In 2012, in the weeks before the Penn State Libraries and Information Technology Services went live with the beta release of the ScholarSphere repository service, we met frequently to draft a fairly detailed FAQ page (see the web-archived version). In doing so, one of us – Nan Butkovich, head, Physical and Mathematical Sciences Library – had the brilliant idea of forming a user group for ScholarSphere that could serve as a resource for people just starting to use the service. Then we released ScholarSphere 1.0, and the rest is history, as they say. But the idea for the user group lingered on the back burner of our minds.

Fast forward almost two years later. In early 2014, as the ScholarSphere Service Team was gearing up to dedicate the next several months to revamping the user interface (UI) and improving the user experience (UX) of the service, we knew we would need a core set of users familiar with ScholarSphere to provide regular feedback on the evolving design. The notion of a user group for ScholarSphere began to percolate again. So, Michael Tribone, UI/UX Developer in ITS Services and Solutions, and I decided to launch the ScholarSphere Users Group (SUG) solely for user response and user assessment purposes. And we decided the group would be based in . . . wait for it . . . Yammer!

Why Yammer? Responsible UX means frequent interactions with users. Because of time constraints, we knew it wasn’t realistic to expect our users to commit to several meetings a month, in person, to show them wireframes and solicit their responses, contribute user stories, participate in user interviews, etc. Yammer was becoming – has become – a key communication channel for user groups at Penn State that typically have face-to-face meetings (typically begin and continue to operate that way, too). What if we tried forming a small user group that would be completely virtual and thus would meet only in Yammer?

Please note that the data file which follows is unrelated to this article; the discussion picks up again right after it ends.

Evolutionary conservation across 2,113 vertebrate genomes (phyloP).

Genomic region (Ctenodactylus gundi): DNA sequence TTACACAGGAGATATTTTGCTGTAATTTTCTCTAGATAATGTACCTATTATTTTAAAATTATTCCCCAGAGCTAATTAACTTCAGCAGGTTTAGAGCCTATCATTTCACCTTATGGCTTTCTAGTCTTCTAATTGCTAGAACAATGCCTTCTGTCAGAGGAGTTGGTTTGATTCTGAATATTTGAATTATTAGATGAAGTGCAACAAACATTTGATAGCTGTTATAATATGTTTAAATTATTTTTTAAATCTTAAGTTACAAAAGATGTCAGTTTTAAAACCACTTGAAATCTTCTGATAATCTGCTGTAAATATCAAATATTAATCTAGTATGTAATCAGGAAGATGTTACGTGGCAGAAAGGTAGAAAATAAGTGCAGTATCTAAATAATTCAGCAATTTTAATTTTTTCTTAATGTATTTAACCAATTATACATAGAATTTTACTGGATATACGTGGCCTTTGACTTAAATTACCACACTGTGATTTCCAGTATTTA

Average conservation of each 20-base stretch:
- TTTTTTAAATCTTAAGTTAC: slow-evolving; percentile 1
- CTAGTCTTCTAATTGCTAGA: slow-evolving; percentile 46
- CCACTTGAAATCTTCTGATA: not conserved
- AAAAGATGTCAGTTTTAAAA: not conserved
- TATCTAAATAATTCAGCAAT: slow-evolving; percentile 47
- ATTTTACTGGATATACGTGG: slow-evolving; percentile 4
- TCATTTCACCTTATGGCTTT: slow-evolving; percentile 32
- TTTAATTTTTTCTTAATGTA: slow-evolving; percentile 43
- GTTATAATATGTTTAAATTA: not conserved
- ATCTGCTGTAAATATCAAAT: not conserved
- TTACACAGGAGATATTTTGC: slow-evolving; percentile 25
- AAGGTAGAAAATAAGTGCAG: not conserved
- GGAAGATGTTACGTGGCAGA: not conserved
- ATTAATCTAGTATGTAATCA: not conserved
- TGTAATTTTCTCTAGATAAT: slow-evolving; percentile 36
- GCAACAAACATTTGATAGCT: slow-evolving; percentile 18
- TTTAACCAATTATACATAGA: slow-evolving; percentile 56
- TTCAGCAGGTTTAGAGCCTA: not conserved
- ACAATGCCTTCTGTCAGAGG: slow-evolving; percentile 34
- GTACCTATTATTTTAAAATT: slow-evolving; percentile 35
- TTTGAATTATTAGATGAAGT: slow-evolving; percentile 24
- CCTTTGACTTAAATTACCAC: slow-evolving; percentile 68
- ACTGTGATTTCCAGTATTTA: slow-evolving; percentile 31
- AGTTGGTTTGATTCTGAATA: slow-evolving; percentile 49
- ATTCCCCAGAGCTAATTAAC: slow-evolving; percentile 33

The SUG kicked off in February 2014 with an in-person meeting that allowed members to see each other IRL before we went completely virtual. We kept the group under fifteen members, and we made it a private group in Yammer – largely because we’d never done this before and weren’t quite sure what to expect, and because we definitely wanted current users of ScholarSphere in the group. The SUG was instrumental in providing feedback on the emerging re-design of the UI, informing decisions on information architecture, look and feel of the site, and improvements on existing features and functionalities. It was also (and continues to be) a valuable resource for user interviews. In time, Sarah Irwin, Data Services Manager in SaS, came on board to assist with user assessment activities. We hoped the SUG could play a lightweight role in implementing some basic UX, participatory design practices. And it worked!

The original members of this private Yammer group were the following blend of librarians, teaching faculty, staff, and students:

We also added various staff from ITS Services and Solutions to the group, as a way for them to track user needs: Dan Coughlin, Mike Giarlo, Beth Hayes, Jeff Minelli, Jennifer Montminy, Rose Pruyne, and Adam Wead.

So, it’s time to acknowledge the good work of the virtual SUG. MANY thanks to the original “SUG 14″ for their participation in the UI re-design process for ScholarSphere 2.0!

A month following the September 24th release of ScholarSphere 2.0, I wanted to let folks know that the SUG is now a public group in Yammer: is.gd/sug_yammer.

The public presence of this user group in Yammer enables all of the Penn State community to learn more about ScholarSphere; post questions about the service; and contribute insight into, and ideas for, new features and functionalities. It’s also a chance to revive Nan’s original idea for the group, in which community members develop as expert users of the service – and, we hope, act as a knowledge base for the group. We invite everyone to join.

In going public, we also plan to hold in-person, bi-monthly sessions in the Libraries, where users across Penn State can get support depositing files, ask questions about the service, and be apprised of various “tricks of the trade” when it comes to using ScholarSphere. In addition, so that we’re not always learning in a vacuum, so to speak, we plan to use these sessions as opportunities for gaining knowledge in data management planning, data publishing, open-access publishing, and in building one’s online scholarly/professional presence, as well as for eliciting input on emerging new features and functionalities.

So, we hope you will join the public SUG in Yammer and soon be on your way to playing a key role in improving and enriching ScholarSphere!

An early wireframe that the SUG made decisions on in March 2014.

An early wireframe for the UI re-design that the SUG made decisions on in March 2014.